I once asked a lady, who knew Thackeray intimately, whether he had any model for Becky Sharp. She told me that Becky was an invention, but that the idea of the character had been partly suggested by a governess who lived in the neighborhood of Kensington Square, and was the companion of a very selfish and rich old woman. I inquired what became of the governess, and she replied that, oddly enough, some years after the appearance of Vanity Fair, she ran away with the nephew of the lady with whom she was living, and for a short time made a great splash in society, quite in Mrs. Rawdon Crawley's style, and entirely by Mrs. Rawdon Crawley's methods. Ultimately she came to grief, disappeared to the Continent, and used to be occasionally seen at Monte Carlo and other gambling places.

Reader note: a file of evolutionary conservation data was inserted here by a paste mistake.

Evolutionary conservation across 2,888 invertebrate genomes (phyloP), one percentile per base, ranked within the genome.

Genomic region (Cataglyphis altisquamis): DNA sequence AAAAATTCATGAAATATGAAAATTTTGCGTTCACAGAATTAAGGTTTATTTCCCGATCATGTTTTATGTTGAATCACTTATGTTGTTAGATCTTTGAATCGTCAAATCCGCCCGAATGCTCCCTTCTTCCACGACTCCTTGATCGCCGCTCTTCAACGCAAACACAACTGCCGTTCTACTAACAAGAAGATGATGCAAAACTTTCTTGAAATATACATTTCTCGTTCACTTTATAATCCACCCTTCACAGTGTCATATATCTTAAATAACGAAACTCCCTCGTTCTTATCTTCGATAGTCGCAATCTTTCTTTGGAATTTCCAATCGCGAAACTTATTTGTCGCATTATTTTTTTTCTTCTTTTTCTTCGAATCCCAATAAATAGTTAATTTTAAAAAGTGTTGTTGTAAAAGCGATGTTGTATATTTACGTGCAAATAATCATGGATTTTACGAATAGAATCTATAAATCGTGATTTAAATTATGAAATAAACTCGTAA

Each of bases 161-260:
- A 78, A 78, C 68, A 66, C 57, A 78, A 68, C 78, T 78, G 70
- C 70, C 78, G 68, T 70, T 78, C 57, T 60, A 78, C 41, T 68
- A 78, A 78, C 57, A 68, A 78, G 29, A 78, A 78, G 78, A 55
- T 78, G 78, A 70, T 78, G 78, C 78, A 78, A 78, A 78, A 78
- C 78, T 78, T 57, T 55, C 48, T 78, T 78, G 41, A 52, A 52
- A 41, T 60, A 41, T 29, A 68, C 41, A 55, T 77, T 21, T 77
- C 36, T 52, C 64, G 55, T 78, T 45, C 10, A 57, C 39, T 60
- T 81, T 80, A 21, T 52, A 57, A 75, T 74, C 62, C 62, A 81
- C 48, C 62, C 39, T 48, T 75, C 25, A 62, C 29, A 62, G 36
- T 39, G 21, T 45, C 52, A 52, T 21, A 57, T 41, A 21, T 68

In “The Decay of Lying,” Oscar Wilde caricatures the woman reader by noting how she cannot distinguish between fiction and reality: reading about Thackeray's Becky Sharp, she seeks to become Becky Sharp. Like the “silly boys” who read the “adventures of Jack Sheppard and Dick Turpin” and “pillage the stalls of unfortunate apple-women, break into sweet-shops at night, and alarm old gentlemen returning home from the city by leaping out on them in suburban lanes, with black masks and unloaded revolvers,” the woman reader epitomizes “life's imitative instinct,” its unimaginative literalization of art's creativity. Published in 1889, Wilde's witticism both glosses and glances away from the issues this chapter will address.